The Fall of Camelot

I have mentioned multiple times, since I began this blog post, that I recently left a place of employment at which I had worked for over 21 years. I did not retire. In fact, I am already working as a consultant in medical technology. What does this new job title mean? It means that I talk to very smart people in the medical profession and then I talk to very smart people in the field of technology, and I translate each one’s language into that of the other. People make the false assumption that intelligent people can just figure out the different terminologies. But just like translating, say, English to Russian, there are nuances in each language that are not readily translatable.

These nuances are sometimes the reflection of the culture behind the language. And there is a big difference between translating a language and translating a culture. I have personally witnessed the difference. My wife and I made a very conscious decision to raise our children in Hebrew. Despite the fact that both of us are Anglophones, we both also have a good command of Hebrew. My children went to Hebrew language nurseries and watched videos and listened to music in Hebrew. Over time, they picked up English but not as their mother tongue.

I can tell very easily what language they are most comfortable in by watching them as they watch a comedy show. When the comedy show is in Hebrew, but more importantly is based on Israeli culture, my children laugh, even hysterically. Most of the time, I don’t get the humor. I, on the other hand, will laugh at jokes by older English speaking comedians that made their names in the Borscht Belt. But my children will not necessarily follow this humor. And this is the point. You can teach a person a language, but a culture needs to be experienced.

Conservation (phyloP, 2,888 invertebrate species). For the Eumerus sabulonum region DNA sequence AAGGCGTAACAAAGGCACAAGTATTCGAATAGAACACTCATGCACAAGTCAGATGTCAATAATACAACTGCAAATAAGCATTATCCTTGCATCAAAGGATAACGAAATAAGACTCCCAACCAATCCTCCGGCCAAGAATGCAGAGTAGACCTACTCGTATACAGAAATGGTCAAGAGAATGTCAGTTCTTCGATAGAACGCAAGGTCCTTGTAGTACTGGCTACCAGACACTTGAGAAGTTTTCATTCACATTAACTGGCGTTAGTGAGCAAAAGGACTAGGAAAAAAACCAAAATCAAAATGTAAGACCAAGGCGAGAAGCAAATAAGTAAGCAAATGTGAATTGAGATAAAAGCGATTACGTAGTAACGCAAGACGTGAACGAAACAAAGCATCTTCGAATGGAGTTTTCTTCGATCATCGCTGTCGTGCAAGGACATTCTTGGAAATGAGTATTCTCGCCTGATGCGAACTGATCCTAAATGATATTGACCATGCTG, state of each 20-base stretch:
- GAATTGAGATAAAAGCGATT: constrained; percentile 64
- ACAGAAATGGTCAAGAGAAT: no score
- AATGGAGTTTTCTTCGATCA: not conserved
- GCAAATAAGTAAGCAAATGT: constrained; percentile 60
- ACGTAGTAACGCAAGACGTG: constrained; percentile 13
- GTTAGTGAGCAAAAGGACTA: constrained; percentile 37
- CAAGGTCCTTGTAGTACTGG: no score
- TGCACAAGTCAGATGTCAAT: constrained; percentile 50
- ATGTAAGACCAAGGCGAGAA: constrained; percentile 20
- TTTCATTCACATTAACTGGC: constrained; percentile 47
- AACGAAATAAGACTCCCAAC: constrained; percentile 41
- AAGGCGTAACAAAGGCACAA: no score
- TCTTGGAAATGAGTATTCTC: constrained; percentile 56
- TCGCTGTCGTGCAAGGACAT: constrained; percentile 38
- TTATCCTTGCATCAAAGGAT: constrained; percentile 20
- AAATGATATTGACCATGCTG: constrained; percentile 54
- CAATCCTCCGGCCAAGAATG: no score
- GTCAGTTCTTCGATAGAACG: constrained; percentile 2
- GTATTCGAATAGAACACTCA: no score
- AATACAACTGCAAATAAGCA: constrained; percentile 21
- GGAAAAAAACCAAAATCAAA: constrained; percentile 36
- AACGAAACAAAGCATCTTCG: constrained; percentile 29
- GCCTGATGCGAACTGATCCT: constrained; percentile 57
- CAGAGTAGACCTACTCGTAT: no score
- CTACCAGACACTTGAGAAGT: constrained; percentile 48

Doctors think in a certain way. It is the result of years of study and training. Innovative thinking is not rewarded within the physicians’ world. The idea is to learn the rules and as much as possible, to stick to them whenever possible. While the white coat that a doctor wears might seem to indicate a comfort level with science and advanced thinking, in fact it is simply part of the standard garb that doctors wear. Many doctors do not understand/remember some of the basic principles of math, physics, organic chemistry and statistics that they learned before their medical studies. Many technologists, on the other hand, take this kind of knowledge for granted. It actually makes me sad that if you present me today with a problem related to chemical bonds and electron shifts, I will only have a bare recollection of these topics from my university years.